Trucks transport cargo containers at the Port of Baltimore in Maryland. Supply bottlenecks have contributed to a sharp rise in prices. But these pressures are not demand-driven and are likely to fade before they become embedded in long-term inflation expectations. Photo: AFP
by Nicholas Spiro
by Nicholas Spiro

Investor fears of stagflation risk turning into a self-fulfilling prophecy

  • The narrative of a return to high prices and low growth may appeal to markets spooked by a supply chain crisis and China’s growth scare, but it’s not supported by current economic conditions

Financial market commentators and investors love to pin tidy narratives to confusing shifts in the economy and asset prices. Stories matter hugely in markets, mainly because it is easier for traders and analysts to make sense of complex data by turning them into a compelling narrative.

Over the past few months, one story has been at the forefront of investors’ minds: the twin threats of accelerating inflation and decelerating economic activity. The dreaded “stagflation” – which has its roots in the aftermath of the 1970s oil shock, which gave rise to soaring prices and economic misery in major economies – is the most talked about risk in markets.

More worryingly, it has become a popular search topic on the internet. Globally, searches for the word “stagflation” on Google Trends are at their highest level since 2008, and are particularly high in Britain, where the term originated and where the current supply chain crisis is most acute.

The speed at which the threat of stagflation has risen to the top of investors’ concerns is striking. As recently as July, nearly half the respondents to Bank of America’s monthly fund manager survey expected global growth to continue to improve.

The publication on Tuesday of the latest poll revealed that the net percentage of respondents anticipating a stronger economy had turned negative for the first time since the eruption of the Covid-19 pandemic. What is more, 38 per cent of respondents believed higher inflation was permanent, up from 23 per cent in June.

Markets have been spooked by a confluence of alarming trends. The most worrying one by far is the rapid build-up of price pressures. The inflation shocks have been fast and furious, from energy and food to shipping and semiconductors. The severity and persistence of the supply disruptions have made it increasingly difficult to dismiss the surge in prices as transient.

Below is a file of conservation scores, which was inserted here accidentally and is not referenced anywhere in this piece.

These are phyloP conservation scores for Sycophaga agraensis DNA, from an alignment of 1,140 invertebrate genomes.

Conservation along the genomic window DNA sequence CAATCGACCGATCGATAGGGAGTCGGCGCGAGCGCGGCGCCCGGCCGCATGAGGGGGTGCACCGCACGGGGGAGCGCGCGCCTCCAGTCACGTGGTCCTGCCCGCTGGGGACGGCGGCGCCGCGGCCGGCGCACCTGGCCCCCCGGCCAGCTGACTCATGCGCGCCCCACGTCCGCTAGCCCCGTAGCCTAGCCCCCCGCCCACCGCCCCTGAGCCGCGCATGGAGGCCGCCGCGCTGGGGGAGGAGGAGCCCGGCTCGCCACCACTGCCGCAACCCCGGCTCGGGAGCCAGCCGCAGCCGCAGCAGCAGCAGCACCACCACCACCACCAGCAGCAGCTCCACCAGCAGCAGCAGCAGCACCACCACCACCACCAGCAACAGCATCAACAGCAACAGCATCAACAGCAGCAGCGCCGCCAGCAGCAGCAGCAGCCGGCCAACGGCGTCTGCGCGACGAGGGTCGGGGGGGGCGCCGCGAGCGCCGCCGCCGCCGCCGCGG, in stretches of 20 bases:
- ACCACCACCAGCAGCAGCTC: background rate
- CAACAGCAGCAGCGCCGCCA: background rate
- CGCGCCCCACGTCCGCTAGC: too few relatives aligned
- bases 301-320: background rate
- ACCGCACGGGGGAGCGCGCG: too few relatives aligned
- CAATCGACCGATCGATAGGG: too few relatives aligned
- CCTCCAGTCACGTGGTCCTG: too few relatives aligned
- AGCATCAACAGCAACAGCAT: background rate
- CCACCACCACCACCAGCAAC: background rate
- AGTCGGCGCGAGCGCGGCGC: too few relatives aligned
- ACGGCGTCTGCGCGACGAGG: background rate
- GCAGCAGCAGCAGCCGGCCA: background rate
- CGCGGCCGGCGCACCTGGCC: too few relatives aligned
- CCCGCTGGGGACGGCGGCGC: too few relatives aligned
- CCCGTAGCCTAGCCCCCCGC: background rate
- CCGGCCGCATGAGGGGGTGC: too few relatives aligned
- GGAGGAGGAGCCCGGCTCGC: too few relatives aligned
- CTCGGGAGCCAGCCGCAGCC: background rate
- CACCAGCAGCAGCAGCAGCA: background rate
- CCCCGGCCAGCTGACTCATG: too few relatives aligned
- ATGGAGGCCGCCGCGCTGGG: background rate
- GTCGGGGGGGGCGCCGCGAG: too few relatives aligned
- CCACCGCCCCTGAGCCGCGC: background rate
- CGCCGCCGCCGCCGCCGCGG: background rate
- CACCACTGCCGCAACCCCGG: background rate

The sharp slowdown in the global economy has undermined confidence further. A growth scare in China – which faces a triple whammy of an energy crunch, draconian restrictions to contain the spread of the virus and a dangerous policy-induced downturn in the country’s all-important property sector – has taken hold just as America’s economy has slowed significantly, with a gauge of consumer sentiment in September plunging to its second-lowest level since 2011.

Investors are also concerned about the risk of a policy mistake by leading central banks. Bond markets are now pricing in two interest rate hikes in the US by the end of next year despite the fact that growth is decelerating quickly. Having previously feared a repeat of the 2013 “taper tantrum”, markets are now afraid that the Federal Reserve will trigger a recession.

These are all understandable reasons to fret about growth and asset prices. However, shutting down the global economy was always going to be easier than restarting it as the virus continues to rage and the engines of economic activity take time to operate normally again.

Although the stagflation narrative captures the fears of many investors, it is an inaccurate depiction of what is happening in the economy and markets today. It also risks becoming a self-fulfilling prophecy that could cause sentiment to deteriorate more sharply than warranted by the data.

First, current economic conditions bear little resemblance to the stagflation of the 1970s. The International Monetary Fund expects global growth of 5.9 per cent this year and 4.9 per cent in 2022. This hardly qualifies as stagnation.

The “stag” in stagflation fears has more to do with the fact that the world economy, while still expanding at a brisk pace, is no longer growing as fast as markets expected earlier this year. Citigroup’s global economic surprise index – which measures whether data is beating or falling short of analysts’ expectations – has been in negative territory since August.

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Second, while it is clear that inflationary pressures are more persistent than anticipated, the surge in prices is mainly attributable to broken supply chains, as well as energy and food price shocks resulting from the pandemic. While these pressures are intense, they are not demand-driven and are likely to fade before they become embedded in long-term inflation expectations.

Just as importantly, unlike the 1970s, organised labour is much weaker today, while central banks are much less tolerant of inflation, making a permanent break from the era of stable prices highly improbable.

Third, while investors are concerned about stagflation, this is not reflected in asset prices. The benchmark S&P 500 equity index is trading within a whisker of its all-time high, buoyed by companies’ solid operating margins in the face of strong price pressures.

What is more, bond yields, while having risen significantly over the past month, remain at historically low levels. Indeed, concerns about slower growth are helping keep a lid on yields, allaying some of the fears about higher inflation.

The stagflation narrative may be popular among investors, but it is a misleading characterisation of both the state of the economy and investor positioning. Stories are appealing to investors, but they can also be just plain wrong.

Nicholas Spiro is a partner at Lauressa Advisory